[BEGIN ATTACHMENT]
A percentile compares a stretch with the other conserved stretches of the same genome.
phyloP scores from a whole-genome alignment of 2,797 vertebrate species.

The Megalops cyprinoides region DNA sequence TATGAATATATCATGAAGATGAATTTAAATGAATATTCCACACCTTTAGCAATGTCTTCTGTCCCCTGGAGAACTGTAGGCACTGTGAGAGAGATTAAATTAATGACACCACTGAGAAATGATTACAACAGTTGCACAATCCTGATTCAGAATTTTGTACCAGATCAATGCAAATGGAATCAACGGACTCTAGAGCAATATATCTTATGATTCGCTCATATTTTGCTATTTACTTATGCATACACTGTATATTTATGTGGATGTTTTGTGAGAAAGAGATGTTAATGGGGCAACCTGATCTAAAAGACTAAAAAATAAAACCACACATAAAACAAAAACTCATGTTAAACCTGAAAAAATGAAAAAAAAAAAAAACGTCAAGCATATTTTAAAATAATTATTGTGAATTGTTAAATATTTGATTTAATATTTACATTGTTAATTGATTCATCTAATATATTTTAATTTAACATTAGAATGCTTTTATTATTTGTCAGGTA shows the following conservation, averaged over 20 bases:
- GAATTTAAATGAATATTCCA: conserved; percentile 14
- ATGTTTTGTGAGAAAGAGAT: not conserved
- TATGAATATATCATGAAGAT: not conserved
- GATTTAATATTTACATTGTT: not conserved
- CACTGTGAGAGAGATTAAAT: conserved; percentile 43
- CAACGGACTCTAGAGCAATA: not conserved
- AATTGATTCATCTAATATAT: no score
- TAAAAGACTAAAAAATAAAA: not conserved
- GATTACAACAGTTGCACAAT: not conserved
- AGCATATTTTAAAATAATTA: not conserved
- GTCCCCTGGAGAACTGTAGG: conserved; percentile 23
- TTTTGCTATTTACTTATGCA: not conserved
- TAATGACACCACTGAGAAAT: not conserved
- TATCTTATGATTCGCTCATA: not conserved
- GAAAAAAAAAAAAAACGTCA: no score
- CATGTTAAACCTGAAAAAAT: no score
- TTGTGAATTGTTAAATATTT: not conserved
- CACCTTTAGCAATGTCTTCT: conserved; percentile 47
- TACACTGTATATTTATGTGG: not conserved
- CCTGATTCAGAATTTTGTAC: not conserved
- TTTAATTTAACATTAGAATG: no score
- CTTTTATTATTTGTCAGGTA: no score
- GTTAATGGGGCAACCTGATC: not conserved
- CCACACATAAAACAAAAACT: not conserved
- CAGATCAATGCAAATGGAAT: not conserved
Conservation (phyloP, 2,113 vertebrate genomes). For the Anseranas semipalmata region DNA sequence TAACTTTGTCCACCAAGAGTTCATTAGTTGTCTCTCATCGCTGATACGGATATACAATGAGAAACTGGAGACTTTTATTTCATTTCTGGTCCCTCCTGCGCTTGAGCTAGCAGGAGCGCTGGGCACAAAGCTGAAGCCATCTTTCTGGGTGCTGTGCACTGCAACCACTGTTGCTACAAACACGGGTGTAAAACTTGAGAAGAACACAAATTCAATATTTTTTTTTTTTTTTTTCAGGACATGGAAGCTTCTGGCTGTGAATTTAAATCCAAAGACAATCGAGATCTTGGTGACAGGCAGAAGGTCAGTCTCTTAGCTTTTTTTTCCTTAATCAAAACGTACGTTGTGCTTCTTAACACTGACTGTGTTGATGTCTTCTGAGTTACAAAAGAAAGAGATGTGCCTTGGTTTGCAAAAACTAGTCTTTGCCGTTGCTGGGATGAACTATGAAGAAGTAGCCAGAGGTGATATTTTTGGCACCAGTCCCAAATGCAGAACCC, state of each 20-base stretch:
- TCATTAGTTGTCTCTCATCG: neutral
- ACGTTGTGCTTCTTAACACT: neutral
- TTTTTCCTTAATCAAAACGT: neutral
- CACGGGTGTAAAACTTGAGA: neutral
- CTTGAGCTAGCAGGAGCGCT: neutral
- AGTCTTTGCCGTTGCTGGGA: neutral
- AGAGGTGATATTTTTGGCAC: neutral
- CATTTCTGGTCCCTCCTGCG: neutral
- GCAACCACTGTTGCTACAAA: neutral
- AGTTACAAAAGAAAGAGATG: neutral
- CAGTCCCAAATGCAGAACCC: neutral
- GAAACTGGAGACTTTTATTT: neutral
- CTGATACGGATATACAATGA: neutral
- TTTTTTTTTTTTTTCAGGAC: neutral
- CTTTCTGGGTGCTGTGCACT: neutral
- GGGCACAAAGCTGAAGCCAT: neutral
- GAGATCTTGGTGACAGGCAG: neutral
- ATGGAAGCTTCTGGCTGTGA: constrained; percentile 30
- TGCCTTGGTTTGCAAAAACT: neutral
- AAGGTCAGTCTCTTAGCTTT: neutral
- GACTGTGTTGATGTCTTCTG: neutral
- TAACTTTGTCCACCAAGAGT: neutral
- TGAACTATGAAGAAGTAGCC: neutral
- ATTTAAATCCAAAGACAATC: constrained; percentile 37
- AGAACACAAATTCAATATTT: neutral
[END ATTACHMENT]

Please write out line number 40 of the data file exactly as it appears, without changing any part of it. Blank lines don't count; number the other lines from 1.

- CAGTCCCAAATGCAGAACCC: neutral